[his face just a maze of folds (browning) from a lifetime / of sun tanning in our backyard] I found this interesting because I don't know of many guys who sun tan; not on purpose, at least. Well, that's a lie, I guess. Guys are supposed to be all macho, and so they won't sit in a tanning bed (or they won't admit to it, at least). And I don't know of many (if any) guys who sit outside in the sun (although I do from time to time, but only because I'm so often confused for Casper's cousin). Guys do usually take off their shirt, though, when they're outside working; they do it to get a tain because they want a tan but they have to go about it in a macho way. And wow, I'm just rambling on and on about this, aren't I?
[I can see / myself as a baby (barely three or four) sitting on the end of an / air mattress floating with him in the middle of Lake Desire] Wow, what a sexy name for a lake.
[(I had a dream a long time ago where I woke up with my head / on silky white pillows but they were stained peach from / my blush - my curls ever perfect from the rain that fell from my / fingertips at the thought of the wishes that I prayed for once.)] This poem is so filled with excellent description and heavy figurative language that I'm trying hard not to post every single line because almost every line has something absolutely amazing about it. But I had to confess my love for this little section. It's absolutely beautiful.
[he’s cursing, getting up, / standing on sore muscles to prove his point to me and slide his / bony finger along the counter and catch anything that I’ve missed.] I'm thinking this father might've been an only parent. He acts more like a mother, really. This seems like such a mother-like thing to do.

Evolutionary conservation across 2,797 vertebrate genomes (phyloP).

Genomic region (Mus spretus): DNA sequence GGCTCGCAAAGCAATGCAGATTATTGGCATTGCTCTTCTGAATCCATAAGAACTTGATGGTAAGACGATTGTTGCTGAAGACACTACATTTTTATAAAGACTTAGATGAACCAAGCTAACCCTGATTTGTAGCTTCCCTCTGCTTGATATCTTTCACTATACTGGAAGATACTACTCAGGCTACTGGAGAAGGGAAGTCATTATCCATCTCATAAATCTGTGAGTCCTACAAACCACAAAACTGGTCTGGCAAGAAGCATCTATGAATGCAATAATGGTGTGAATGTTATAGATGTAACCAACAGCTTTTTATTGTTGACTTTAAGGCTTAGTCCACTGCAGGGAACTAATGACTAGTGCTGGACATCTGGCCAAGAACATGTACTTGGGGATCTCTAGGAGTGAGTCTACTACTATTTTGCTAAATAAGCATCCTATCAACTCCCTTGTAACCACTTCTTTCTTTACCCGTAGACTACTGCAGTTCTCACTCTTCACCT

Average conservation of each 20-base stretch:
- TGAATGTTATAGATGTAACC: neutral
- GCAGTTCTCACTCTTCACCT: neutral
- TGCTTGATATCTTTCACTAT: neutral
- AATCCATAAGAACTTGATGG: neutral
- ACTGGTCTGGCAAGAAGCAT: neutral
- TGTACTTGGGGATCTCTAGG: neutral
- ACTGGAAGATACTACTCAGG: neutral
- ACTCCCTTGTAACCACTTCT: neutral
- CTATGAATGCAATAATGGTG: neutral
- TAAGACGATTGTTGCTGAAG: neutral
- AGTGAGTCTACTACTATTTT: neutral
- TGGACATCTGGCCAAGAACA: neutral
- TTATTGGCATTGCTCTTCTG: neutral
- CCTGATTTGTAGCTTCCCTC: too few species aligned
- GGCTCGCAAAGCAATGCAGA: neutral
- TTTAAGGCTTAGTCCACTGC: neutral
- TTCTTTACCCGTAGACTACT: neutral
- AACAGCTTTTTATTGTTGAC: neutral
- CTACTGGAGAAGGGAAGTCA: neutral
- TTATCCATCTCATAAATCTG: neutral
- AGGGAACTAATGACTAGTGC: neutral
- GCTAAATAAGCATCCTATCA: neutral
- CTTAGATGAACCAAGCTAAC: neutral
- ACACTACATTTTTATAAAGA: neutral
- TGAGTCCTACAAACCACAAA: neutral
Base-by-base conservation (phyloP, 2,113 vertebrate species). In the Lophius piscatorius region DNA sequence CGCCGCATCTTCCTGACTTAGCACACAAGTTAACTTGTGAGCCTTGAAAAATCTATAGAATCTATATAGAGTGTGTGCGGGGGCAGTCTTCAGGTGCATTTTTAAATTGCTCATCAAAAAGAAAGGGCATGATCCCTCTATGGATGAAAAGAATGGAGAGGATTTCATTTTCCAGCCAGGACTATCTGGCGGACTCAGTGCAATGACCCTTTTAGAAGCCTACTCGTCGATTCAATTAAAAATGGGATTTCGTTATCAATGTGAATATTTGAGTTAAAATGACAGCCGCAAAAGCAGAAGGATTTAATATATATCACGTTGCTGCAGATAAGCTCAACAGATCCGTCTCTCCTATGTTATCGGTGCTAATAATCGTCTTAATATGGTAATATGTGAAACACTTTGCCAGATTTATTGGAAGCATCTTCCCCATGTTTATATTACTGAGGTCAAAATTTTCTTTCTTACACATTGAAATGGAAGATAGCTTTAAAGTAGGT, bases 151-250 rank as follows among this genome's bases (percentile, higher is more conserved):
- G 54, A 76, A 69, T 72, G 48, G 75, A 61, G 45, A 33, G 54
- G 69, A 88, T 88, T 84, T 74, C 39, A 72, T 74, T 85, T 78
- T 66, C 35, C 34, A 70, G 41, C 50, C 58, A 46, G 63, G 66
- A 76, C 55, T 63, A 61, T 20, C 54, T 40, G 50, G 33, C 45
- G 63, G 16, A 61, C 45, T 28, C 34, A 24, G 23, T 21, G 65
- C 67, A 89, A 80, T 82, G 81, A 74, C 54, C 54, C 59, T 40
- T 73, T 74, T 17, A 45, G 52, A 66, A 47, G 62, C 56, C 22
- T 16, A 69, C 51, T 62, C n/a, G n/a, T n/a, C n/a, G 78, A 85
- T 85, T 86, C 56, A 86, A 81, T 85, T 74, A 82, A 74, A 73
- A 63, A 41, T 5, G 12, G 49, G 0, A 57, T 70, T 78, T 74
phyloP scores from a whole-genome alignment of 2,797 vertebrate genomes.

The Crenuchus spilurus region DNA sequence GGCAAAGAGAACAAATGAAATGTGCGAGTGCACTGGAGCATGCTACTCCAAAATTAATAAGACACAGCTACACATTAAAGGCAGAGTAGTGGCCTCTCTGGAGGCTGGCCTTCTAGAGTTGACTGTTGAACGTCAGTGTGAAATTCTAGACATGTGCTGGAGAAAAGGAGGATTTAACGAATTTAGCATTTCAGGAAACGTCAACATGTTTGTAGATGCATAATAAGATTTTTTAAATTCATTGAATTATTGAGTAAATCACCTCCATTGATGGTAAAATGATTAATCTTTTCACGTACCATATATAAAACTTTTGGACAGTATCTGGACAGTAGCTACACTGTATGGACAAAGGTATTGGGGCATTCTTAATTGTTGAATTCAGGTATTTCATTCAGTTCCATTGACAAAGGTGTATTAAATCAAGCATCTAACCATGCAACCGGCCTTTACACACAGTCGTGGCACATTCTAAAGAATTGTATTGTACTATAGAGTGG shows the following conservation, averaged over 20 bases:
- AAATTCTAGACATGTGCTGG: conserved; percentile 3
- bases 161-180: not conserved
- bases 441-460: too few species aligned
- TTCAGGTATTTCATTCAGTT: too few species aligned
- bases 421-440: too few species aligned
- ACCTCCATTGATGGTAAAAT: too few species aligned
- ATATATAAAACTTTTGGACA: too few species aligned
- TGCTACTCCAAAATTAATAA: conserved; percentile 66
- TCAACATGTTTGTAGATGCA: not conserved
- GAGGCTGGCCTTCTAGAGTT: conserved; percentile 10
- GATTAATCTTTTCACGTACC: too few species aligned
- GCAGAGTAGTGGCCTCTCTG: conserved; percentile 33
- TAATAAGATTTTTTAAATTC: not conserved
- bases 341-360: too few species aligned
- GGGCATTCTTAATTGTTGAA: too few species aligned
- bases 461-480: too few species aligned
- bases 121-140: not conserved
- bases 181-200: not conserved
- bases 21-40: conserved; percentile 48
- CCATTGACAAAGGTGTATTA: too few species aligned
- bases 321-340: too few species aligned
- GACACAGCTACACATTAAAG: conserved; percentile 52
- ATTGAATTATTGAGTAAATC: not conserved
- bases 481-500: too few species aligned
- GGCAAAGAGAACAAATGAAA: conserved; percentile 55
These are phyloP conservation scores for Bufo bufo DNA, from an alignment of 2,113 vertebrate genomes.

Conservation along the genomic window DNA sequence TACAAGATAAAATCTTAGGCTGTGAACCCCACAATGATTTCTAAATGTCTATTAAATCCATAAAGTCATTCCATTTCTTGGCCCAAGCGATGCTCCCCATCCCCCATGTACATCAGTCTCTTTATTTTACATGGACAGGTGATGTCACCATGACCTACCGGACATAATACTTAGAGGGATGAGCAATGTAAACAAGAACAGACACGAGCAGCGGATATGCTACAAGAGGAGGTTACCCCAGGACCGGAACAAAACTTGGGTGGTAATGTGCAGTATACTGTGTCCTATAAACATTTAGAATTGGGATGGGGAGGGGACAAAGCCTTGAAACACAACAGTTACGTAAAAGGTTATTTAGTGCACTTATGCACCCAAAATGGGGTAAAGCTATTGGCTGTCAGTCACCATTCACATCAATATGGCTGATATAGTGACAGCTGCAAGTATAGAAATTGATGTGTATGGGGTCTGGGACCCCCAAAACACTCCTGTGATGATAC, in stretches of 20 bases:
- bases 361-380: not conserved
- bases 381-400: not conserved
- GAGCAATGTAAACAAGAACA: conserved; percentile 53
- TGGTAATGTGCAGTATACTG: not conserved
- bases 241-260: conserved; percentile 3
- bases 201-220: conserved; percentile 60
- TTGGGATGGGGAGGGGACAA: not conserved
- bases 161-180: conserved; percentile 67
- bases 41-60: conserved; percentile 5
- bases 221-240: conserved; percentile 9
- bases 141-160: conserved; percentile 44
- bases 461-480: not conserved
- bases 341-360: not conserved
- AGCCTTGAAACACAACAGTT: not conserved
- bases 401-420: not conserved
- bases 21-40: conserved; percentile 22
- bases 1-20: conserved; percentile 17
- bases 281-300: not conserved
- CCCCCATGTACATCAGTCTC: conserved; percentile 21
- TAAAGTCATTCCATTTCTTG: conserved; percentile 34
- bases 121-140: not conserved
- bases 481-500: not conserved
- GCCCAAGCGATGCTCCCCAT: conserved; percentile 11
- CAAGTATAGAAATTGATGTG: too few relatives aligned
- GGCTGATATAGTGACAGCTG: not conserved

[acceptance is like regret (it fluctuates.)] This line is so powerful. It jumps out at me every time I read the poem.
[ I beam, bit my nail and wait it out] *bite*
[wait at a red light and watch / a white plane sore through the darkness.] This is something I'm starting to notice more and more in your poetry; and often I point it out as an error, but I really don't think it is anymore. You do this on purpose. Just like a few lines earlier when you use "sense" instead of "since." "Sore" sounds just like "soar" and so the line reads like it's supposed to without losing any of its original meaning. But my doing the whole word-play thing, it makes that line stand out way more than it would usually; it makes me look harder at the line. "Sore" gives the line a deeper meaning that if you had simply said "soar." It's very stylish of you, too.
[to save me from the maniac poison inbreed inside of me,] I'm thinking "inbred" instead of "inbreed" here; it sounds better at least.
[I prayed for truth / but all I got was reality.] Great ending; very emotional.